PW: library is not based on the physical space, we need to do value-added service, contextual support could be added to the repository... how about forming the citation for me?
T (from SPIRES): a lot of this is already going on, libraries have a tradition, being physically co-located with the library as a programmer is very important
P L-S: our library has already lost complete control of the budget. they are already there becase that's all they do, they don't manage collections

Updated: 12/5 to add tag and picture

Posted by asistdaser at 11:45 AM EST | post your comment (0) | link to this post
Updated: Monday, 5 December 2005 12:42 PM EST
Tim Hays, NIH: NIH Public Access Policy
Mood: caffeinated
Notes by Christina Pikas
Announced in Feb, implemented in May. In PubMed Central

- archive of NIH research
- advance science
- access to the public

Driving Forces included Congress, new IT, increasing public use of the internet

56% of internet users bring documents with them when they visit the doctor's office (?!?)

Internal drivers: need archive to study the outcomes of funding efforts, make information available that they paid for on the public's behalf

The policy:
-0-12 month embargo
-peer-reviewed, original research publications, supported in whole or in with direct costs from NIH. Not book chapters, editorials, review, or conference proceedings.
-currently funded (or if accepted for publication after May..)
-does not affect copyright
-authors are encouraged to add a line to their publication agreement that says that they will submit to NIH
-should not effect peer review
-should not affect scientific publishing (1% journals in pubmed have more than 50% of their articles funded by NIH, 10% of the articles in pubmed were funded by NIH)
-has had some positive effect with journals now having a self-archiving policy
(audience comment that Nature is backsliding from 0 month self-archiving to 6 month self-archiving)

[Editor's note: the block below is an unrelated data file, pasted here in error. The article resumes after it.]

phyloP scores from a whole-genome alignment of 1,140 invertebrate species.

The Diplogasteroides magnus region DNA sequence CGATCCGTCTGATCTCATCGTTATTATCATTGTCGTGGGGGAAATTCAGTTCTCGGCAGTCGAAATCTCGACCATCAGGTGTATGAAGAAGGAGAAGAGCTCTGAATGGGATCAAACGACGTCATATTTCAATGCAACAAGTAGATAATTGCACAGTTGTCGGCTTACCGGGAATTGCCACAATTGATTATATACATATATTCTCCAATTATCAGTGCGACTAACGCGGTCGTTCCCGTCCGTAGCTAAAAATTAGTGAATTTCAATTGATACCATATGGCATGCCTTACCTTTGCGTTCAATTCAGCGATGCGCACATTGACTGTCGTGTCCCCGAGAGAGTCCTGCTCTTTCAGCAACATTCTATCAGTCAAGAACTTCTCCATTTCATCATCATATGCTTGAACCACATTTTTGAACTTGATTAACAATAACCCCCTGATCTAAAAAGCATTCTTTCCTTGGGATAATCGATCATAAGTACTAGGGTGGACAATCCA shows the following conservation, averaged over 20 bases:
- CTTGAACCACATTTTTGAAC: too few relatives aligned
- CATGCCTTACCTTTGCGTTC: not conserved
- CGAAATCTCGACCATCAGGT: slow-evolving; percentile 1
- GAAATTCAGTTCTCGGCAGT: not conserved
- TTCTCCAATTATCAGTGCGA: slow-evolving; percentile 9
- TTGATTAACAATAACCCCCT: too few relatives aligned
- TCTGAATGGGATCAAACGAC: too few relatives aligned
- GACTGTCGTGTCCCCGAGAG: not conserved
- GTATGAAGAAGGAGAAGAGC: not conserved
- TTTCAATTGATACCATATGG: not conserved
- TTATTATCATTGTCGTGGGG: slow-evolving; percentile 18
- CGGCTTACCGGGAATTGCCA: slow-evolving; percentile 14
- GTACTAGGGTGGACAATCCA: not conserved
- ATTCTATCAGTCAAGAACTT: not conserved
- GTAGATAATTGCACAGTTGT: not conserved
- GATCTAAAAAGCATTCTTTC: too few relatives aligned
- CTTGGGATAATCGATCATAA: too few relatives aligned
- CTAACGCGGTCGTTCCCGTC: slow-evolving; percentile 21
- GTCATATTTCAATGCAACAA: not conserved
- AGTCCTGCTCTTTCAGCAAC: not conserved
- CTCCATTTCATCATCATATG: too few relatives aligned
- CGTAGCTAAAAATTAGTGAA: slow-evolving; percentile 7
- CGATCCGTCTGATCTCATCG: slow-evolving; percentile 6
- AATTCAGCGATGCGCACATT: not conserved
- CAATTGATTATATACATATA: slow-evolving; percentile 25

Final policy 2/3/2005
System released 5/05
New website 10/05
by Feb/06 hope to have a batch upload function (they're working with Elsevier, Wiley, Nature)

About 2% to 3% (not including the 8% from PubMedCentral journals that are in there by default) as SH said this 10% mirrors the participation world-wide in self-archiving with no policy (or TLC from a librarian :) )

- about 60% immediate pub, 20% after 9-12 months
- Have removed 40 articles because of too early publication (from about 10 journals)

Issues with researchers who want/need to get published, but worry that the copyright negotiations may delay or prevent paper acceptance, plus figuring out funder policy, their institution policy...
NIH is doing outreach

Public Policy Working Group (11/15/2005)
Limited survey of 19 health sciences libraries... 87% of faculty were aware of the policy, 4% had submitted
Largest factors
-confusion over copyright and version

Q from audience:
-make mandatory (this is being considered, but somewhat difficult because part of the regulatory process, also Dr. Zerhouni saw this as a way of changing the landscape -- did not want to cause bad will with groups with whom NIH cooperates)
-group doesn't include open access publishers

Working with publishers
-3rd party submissions
-Elsevier, Nature, Wiley submit directly (they control version, embargo)
-software tool for offline verification of grant numbers
-will post the publisher version over the author version, place links to the publisher site, correct author errors, place links to article correction notificationon the publishers web site